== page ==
Homeland and Episodes might hold their own against House of Cards and Orange Is the New Black -- but which bench is deeper? And which production pipeline looks stronger? It's not at all crazy to call Netflix a winner in those comparisons.
The road ahead
In a way, Netflix is already trying to break out of its low-cost price range. The $9 plan holds back on the picture quality for a handful of shows, including many of the Netflix originals. That quality is comparable to the original format for Showtime's and HBO's top-shelf shows, from Homeland to Game of Thrones, all shot in "standard HD" or 1080i video formats.
But you can also pay up $12 per month instead, and enjoy Netflix's finest shows in what the company calls Ultra HD 4K resolution. If none of that makes any sense, you're not in the target market for that upgrade. But some video enthusiasts actually care about these picture quality metrics, have the home entertainment equipment to match, and willingly pay extra for stretching the legs of that expensive home theater.
Here's how Netflix CEO Reed Hastings described the Ultra HD plan in the company's January earnings call:
Today there are very few televisions that are Ultra HD, and we only have a few titles. We have more than anybody else, but we only have a few titles. But if you look ahead two years, four years from now, many of the TVs sold at Best Buy will be Ultra HD, and lots of our content will be Ultra HD. And it's a natural match.
Chief Content Officer Ted Sarandos added his two cents:
I think what's exciting about this move is, unlike other format changes, this one is led by a thin layer of content, but the front-end of the content. So we're shooting all our original series, with very few exceptions, in Ultra HD. It's not a show-off of weird, quirky things that look good. It's actually the programming that people are watching.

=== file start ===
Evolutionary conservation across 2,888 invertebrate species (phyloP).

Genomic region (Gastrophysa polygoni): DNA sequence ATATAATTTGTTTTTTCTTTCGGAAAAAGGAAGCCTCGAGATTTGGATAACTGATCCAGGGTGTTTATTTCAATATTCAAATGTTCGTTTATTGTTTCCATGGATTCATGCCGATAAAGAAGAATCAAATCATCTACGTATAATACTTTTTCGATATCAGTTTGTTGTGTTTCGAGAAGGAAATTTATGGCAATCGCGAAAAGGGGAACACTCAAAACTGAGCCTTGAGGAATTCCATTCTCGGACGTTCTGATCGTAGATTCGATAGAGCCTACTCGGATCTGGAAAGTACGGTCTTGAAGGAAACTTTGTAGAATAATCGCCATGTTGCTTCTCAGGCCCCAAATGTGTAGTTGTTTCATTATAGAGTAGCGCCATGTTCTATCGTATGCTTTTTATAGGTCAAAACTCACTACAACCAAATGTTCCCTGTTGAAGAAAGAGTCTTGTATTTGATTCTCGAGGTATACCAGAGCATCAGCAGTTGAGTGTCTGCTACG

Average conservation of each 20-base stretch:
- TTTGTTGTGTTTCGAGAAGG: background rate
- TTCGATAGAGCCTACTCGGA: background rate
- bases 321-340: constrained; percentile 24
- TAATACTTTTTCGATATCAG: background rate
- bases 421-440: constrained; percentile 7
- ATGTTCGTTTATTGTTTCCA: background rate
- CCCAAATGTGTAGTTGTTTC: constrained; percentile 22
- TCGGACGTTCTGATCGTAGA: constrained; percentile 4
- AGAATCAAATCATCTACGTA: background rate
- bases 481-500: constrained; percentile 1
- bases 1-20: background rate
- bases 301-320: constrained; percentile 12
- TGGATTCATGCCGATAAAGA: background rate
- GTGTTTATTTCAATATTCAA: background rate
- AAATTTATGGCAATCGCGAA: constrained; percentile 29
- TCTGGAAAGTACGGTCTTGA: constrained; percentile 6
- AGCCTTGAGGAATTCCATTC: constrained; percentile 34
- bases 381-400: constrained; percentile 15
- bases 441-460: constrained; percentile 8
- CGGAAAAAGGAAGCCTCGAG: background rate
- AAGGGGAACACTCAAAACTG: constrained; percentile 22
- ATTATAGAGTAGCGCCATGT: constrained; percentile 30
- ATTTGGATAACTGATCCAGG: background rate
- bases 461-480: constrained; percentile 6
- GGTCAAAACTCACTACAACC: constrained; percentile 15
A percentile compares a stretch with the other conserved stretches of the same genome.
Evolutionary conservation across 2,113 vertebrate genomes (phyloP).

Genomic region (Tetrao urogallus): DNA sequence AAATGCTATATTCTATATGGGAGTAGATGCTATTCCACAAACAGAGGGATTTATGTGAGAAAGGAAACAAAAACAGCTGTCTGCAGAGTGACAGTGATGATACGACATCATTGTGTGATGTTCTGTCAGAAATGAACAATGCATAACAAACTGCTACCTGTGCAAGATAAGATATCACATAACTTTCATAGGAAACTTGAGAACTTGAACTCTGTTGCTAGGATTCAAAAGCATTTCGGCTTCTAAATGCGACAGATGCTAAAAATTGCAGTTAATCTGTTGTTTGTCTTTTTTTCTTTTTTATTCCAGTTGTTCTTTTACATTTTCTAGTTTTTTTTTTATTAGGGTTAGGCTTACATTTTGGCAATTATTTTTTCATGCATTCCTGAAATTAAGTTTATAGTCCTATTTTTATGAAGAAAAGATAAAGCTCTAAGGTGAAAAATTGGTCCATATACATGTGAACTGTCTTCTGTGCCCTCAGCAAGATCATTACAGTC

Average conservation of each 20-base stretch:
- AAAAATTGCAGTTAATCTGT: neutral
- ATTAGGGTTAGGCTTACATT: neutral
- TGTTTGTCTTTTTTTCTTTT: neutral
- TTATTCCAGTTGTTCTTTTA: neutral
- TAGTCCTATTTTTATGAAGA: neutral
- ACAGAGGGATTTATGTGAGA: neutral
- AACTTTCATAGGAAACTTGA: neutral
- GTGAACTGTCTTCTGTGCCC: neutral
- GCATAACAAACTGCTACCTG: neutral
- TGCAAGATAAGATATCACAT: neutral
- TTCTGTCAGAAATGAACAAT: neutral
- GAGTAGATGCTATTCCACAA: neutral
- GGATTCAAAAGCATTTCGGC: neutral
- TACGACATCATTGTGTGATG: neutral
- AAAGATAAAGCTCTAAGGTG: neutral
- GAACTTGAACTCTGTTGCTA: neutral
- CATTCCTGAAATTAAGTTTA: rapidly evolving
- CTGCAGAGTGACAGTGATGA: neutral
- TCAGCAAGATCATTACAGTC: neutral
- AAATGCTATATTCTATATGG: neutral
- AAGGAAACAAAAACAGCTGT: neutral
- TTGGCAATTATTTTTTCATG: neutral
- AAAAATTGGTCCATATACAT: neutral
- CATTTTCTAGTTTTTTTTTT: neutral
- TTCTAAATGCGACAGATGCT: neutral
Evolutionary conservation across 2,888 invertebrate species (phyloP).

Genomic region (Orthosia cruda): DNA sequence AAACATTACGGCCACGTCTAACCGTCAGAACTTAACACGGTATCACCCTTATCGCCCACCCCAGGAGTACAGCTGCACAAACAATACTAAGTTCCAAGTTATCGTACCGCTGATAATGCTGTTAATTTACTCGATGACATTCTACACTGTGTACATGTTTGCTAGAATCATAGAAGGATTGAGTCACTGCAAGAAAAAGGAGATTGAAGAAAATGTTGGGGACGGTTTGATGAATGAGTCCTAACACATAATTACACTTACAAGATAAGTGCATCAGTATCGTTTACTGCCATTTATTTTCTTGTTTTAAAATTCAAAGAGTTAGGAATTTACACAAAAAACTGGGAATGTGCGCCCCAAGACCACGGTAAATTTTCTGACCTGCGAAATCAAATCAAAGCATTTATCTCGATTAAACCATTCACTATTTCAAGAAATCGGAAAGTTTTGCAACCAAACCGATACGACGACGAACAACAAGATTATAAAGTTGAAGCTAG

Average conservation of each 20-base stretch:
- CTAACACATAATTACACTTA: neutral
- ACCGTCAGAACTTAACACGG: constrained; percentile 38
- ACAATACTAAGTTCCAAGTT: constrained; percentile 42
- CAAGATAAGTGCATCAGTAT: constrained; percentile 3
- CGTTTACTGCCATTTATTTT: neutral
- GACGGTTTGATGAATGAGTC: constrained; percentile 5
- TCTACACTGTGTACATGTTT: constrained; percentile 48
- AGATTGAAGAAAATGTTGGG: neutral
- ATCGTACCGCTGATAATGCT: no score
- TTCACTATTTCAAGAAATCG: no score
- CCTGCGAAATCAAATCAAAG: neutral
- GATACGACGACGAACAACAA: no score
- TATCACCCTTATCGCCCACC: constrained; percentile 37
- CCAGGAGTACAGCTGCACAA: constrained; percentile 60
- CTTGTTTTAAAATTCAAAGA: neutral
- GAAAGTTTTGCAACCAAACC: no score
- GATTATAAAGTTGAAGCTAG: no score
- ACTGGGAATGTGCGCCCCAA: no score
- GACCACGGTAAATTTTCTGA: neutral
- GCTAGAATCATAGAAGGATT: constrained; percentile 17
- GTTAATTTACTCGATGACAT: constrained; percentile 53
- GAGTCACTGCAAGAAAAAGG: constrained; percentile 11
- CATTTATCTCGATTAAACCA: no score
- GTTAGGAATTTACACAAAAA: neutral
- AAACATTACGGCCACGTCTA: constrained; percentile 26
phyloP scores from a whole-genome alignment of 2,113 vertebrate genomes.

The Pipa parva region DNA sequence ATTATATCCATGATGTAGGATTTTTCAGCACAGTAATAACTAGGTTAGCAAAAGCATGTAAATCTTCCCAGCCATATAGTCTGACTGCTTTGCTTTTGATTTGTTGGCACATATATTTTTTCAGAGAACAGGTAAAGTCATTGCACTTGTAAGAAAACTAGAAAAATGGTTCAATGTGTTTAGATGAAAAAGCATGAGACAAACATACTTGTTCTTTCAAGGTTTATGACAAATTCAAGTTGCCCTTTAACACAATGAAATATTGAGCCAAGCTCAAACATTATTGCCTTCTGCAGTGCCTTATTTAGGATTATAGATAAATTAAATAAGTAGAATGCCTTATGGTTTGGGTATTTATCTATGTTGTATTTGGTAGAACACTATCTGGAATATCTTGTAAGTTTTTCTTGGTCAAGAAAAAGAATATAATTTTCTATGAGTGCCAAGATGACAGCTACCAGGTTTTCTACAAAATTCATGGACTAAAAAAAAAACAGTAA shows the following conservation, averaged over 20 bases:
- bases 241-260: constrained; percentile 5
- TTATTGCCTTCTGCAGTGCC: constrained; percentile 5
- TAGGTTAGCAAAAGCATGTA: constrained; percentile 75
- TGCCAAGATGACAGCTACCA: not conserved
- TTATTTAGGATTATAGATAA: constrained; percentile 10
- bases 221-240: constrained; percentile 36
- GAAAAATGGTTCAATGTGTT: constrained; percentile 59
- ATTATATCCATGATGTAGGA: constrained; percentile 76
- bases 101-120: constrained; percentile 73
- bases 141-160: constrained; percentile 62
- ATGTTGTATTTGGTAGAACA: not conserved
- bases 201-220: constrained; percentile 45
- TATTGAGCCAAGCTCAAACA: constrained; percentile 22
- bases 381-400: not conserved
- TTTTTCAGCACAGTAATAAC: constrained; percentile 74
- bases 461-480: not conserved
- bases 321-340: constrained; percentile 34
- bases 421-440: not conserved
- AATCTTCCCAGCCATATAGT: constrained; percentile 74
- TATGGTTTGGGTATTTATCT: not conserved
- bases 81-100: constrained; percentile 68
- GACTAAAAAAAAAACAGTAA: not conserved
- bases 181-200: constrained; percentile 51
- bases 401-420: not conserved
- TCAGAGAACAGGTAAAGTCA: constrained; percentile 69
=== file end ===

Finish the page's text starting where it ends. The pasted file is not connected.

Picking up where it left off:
Three months later, Hastings explained how the Ultra HD stuff becomes a road map toward higher prices in general:
For those that get a new 4K television and are excited about 4K content, we're the leading service in the world for 4K, and that plan is a little more expensive at $11.99. As more 4K TVs are sold, we'll get people to upgrade to the $11.99 plan. In terms of the total pricing structure, we couldn't be happier with the way it creates an incredible value for the consumers, feels fair to them, and it's propelling our growth.
The goal is to talk customers into using the higher-priced plan because it's a better viewing experience. Pay more, get something more. That way, Netflix can avoid a customer exodus like the one sparked by the poorly handled and ultimately canceled Qwikster launch.
This will take time, of course. The entire TV market won't move to 4K video overnight. Shucks, I still have an old cathode-ray tube with standard definition in my bedroom. When that one breaks, it will probably be replaced by a 4K screen. But that old trouper just won't quit on me.
The big takeaway
All right, enough with the anecdotal evidence of reactionary late adopters of new technology. The point is, you probably point and laugh at these old-school TV sets nowadays. On day, 4K video will become as widely adopted as regular HD screens are today, and Netflix is using that trend to lift its service prices without upsetting anyone.
Sure, HBO and Showtime are heading in the same direction. In two to four years, where Hastings painted the finish line for 4K video going mainstream, every major network will have so-called ultra HD services available. Several of them might even follow Netflix's example to extract higher fees in return for better picture quality.
In the meantime, Netflix isn't as locked to the current pricing level as you might have thought. HBO Now already started opening a price umbrella under which Netflix, Amazon, and others can find shade for higher monthly fees. But Showtime's pairing of higher cost with a not-totally amazing content catalog provides far more shelter for the online specialists.
Showtime isn't single-handedly giving Netflix permission to raise its basic service prices, but the CBS unit sure lends a helping hand here.
Anders Bylund owns shares of Netflix. Anders Bylund has the following options on Amazon.com: short January 2016 $320 puts and long January 2016 $320 calls. The Motley Fool recommends Amazon.com, Apple, and Netflix. The Motley Fool also owns shares of Amazon.com, Apple, and Netflix. Try any of our Foolish newsletter services free for 30 days.